The most commonly used language in the United States is English (specifically, American English), which is the de facto national language. Nonetheless, many other languages are also spoken, or historically have been spoken, in the United States. These include indigenous languages, languages brought to the country by colonists, enslaved people and immigrants from Europe, Africa and Asia. There are also several languages, including creoles and sign languages, that developed in the United States. Approximately 430 languages are spoken or signed by the population, of which 176 are indigenous to the area. Fifty-two languages formerly spoken in the country's territory are now extinct.

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  • The most commonly used language in the United States is English (specifically, American English), which is the de facto national language. Nonetheless, many other languages are also spoken, or historically have been spoken, in the United States. These include indigenous languages, languages brought to the country by colonists, enslaved people and immigrants from Europe, Africa and Asia. There are also several languages, including creoles and sign languages, that developed in the United States. Approximately 430 languages are spoken or signed by the population, of which 176 are indigenous to the area. Fifty-two languages formerly spoken in the country's territory are now extinct. Based on annual data from the American Community Survey (ACS), the U.S. Census Bureau regularly publishes information on the most common languages spoken at home. It also reports the English speaking ability of people who speak a language other than English at home. In 2017, the U.S. Census Bureau published information on the number of speakers of over 350 languages as surveyed by the ACS from 2009 to 2013, but it does not regularly tabulate and report data for that many languages. According to the ACS in 2017, the most common languages spoken at home by people aged five years of age or older are as follows (the most recent data can be found via the U.S. Census Bureau's ACS chart at ): 1. * English only – 239 million 2. * Spanish – 41 million 3. * Chinese (including Mandarin and Cantonese) – 3.5 million 4. * Tagalog (including Filipino) – 1.7 million 5. * Vietnamese – 1.5 million 6. * Arabic – 1.2 million 7. * French – 1.2 million 8. * Korean – 1.1 million 9. * Russian – 0.94 million 10. * German – 0.92 million 11. * Haitian Creole – 0.87 million 12. * Hindi – 0.86 million 13. * Portuguese – 0.79 million 14. * Italian – 0.58 million 15. * Polish – 0.52 million 16. * Urdu – 0.51 million 17. * Yiddish – 0.51 million 18. * Japanese – 0.46 million 19. * Persian (including Farsi and Dari) – 0.42 million 20. * Gujarati – 0.41 million 21. * Telugu – 0.37 million 22. * Bengali – 0.32 million 23. * Tai–Kadai (including Thai and Lao) – 0.31 million 24. * Greek – 0.27 million 25. * Punjabi – 0.29 million 26. * Tamil – 0.27 million 27. * Armenian – 0.24 million 28. * Serbo-Croatian (including Bosnian, Croatian, Montenegrin, and Serbian) – 0.24 million 29. * Hebrew – 0.23 million 30. * Hmong – 0.22 million 31. * Bantu (including Swahili) – 0.22 million 32. * Khmer – 0.20 million 33. * Navajo – 0.16 million The ACS is not a full census but an annual sample-based survey conducted by the U.S. Census Bureau. The language statistics are based on responses to a three-part question asked about all members of a target U.S. household who are at least five years old. The first part asks if they "speak a language other than English at home." If so, the head of household or main respondent is asked to report which language each member speaks in the home, and how well each individual speaks English. It does not ask how well individuals speak any other language of the household. Thus, some respondents might have only a limited speaking ability of that language. In addition, it is difficult to make historical comparisons of the numbers of speakers because language questions used by the U.S. Census changed numerous times before 1980. The ACS does not tabulate the number of people who report the use of American Sign Language at home, so such data must come from other sources. While modern estimates indicate that American Sign Language was signed by as many as 500,000 Americans in 1972 (the last official survey of sign language), estimates as recently as 2011 were closer to 100,000. Various cultural factors, such as passage of the Americans with Disabilities Act, have resulted in far greater educational opportunities for hearing-impaired children, which could double or triple the number of current users of American Sign Language. (en)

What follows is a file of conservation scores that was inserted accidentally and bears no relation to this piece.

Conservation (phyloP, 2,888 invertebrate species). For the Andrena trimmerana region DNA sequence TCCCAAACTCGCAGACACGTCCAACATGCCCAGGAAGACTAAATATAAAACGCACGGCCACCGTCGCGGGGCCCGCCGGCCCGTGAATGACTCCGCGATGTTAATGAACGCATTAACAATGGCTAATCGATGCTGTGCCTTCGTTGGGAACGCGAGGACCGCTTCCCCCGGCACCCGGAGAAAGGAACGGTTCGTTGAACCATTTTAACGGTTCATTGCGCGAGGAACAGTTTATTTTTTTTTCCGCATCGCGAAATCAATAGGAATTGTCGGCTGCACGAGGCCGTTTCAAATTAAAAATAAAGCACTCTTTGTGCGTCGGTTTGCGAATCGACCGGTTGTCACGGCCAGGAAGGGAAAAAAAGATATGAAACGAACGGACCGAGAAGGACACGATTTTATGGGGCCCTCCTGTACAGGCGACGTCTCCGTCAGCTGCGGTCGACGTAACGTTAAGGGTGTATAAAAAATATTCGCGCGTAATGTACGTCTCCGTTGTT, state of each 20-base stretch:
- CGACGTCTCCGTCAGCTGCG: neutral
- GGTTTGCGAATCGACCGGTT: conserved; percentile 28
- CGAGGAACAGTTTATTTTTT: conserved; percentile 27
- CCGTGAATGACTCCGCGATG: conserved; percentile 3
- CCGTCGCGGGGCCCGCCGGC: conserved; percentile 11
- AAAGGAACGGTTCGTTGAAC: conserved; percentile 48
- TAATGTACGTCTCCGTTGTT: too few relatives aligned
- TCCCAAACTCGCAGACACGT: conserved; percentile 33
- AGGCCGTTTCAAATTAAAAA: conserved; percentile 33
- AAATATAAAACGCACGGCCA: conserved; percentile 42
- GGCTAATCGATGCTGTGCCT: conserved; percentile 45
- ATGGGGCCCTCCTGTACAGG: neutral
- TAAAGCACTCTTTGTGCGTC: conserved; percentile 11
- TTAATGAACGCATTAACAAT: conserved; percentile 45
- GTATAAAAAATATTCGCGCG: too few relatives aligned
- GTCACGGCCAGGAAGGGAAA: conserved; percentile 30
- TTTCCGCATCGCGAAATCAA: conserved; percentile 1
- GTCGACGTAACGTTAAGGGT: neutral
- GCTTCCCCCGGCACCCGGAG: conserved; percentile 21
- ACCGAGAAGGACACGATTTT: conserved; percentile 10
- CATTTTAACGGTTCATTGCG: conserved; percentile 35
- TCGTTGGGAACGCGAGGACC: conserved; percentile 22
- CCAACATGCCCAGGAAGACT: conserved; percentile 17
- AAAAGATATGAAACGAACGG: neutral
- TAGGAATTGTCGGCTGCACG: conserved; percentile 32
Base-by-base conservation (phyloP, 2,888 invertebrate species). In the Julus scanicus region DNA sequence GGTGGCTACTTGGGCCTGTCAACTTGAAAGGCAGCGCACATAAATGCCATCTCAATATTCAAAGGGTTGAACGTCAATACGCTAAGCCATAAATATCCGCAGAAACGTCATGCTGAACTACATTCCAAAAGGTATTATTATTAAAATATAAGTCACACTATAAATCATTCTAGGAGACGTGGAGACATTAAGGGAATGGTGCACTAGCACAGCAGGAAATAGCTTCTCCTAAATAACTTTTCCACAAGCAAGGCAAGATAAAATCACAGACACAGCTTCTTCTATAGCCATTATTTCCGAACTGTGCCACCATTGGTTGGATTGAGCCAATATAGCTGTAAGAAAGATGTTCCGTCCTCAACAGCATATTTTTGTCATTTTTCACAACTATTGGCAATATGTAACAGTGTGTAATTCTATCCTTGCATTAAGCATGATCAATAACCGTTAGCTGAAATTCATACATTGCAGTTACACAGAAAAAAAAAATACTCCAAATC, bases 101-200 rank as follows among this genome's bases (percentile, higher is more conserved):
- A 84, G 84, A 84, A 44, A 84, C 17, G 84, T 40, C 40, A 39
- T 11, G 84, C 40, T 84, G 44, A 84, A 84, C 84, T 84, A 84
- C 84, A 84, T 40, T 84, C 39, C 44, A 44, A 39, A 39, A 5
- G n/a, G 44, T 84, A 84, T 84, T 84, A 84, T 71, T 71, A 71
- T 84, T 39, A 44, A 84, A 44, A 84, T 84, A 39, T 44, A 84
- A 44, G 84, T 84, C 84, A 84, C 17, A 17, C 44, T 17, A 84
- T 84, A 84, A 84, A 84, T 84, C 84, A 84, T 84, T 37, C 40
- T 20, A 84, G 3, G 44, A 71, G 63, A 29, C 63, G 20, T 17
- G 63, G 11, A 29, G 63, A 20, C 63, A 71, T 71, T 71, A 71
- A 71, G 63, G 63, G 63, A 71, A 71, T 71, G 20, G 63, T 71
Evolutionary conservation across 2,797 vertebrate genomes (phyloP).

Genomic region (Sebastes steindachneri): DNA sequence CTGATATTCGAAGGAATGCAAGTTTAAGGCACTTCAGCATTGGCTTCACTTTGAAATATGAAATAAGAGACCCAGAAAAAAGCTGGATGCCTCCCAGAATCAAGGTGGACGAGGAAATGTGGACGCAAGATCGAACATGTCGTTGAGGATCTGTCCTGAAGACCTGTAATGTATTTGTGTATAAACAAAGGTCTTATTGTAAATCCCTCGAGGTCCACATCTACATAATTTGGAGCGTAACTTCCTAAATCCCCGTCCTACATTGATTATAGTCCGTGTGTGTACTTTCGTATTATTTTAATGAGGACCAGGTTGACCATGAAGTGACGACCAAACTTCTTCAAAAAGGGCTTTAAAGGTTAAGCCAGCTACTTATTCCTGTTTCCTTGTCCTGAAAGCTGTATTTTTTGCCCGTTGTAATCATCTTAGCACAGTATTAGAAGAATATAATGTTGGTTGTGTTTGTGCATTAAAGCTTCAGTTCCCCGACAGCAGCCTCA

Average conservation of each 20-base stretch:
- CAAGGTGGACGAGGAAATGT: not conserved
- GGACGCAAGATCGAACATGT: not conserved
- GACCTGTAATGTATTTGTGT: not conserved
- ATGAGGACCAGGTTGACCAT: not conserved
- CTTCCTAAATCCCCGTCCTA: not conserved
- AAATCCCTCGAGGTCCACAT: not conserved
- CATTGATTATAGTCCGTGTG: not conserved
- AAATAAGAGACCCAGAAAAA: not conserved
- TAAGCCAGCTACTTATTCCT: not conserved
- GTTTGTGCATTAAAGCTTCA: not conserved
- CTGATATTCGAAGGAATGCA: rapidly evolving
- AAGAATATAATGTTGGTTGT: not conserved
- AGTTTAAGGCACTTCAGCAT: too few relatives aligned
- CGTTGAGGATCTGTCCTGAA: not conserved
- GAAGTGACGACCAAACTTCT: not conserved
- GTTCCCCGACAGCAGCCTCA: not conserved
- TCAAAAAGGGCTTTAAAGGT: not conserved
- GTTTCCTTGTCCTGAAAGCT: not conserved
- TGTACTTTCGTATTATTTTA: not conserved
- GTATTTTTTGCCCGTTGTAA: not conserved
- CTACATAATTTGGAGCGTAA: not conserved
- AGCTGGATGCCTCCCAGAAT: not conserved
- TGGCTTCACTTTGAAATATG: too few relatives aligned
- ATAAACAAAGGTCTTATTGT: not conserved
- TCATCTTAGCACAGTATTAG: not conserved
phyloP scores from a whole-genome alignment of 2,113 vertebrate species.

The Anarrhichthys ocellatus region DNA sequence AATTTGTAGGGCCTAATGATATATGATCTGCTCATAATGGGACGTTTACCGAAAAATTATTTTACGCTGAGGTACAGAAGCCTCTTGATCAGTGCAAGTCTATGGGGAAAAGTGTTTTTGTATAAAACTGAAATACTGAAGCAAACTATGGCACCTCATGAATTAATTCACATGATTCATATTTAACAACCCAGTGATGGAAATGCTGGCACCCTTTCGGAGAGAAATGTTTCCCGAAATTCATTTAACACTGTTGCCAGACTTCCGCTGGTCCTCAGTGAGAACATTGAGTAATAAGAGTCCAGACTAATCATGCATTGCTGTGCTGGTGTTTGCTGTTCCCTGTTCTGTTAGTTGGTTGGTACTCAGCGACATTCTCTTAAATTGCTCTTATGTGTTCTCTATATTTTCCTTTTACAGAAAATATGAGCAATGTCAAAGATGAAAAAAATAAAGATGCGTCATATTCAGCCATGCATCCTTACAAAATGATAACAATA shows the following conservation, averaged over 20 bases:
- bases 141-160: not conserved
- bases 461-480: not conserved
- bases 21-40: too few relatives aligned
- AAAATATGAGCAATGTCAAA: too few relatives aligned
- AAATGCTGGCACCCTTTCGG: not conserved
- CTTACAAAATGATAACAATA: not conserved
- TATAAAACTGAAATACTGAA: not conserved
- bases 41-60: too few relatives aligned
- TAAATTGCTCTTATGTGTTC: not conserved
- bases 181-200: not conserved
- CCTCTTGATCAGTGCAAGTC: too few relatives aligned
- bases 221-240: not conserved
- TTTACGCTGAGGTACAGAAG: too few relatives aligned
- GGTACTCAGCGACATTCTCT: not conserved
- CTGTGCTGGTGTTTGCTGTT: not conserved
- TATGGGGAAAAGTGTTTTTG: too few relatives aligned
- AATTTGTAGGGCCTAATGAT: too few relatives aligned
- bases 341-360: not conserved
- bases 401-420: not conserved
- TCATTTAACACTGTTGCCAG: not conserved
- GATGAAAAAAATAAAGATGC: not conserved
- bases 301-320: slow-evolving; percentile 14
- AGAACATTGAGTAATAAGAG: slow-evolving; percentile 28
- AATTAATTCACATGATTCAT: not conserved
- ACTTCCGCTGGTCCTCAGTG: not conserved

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  • The most commonly used language in the United States is English (specifically, American English), which is the de facto national language. Nonetheless, many other languages are also spoken, or historically have been spoken, in the United States. These include indigenous languages, languages brought to the country by colonists, enslaved people and immigrants from Europe, Africa and Asia. There are also several languages, including creoles and sign languages, that developed in the United States. Approximately 430 languages are spoken or signed by the population, of which 176 are indigenous to the area. Fifty-two languages formerly spoken in the country's territory are now extinct. (en)
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  • Languages of the United States (en)
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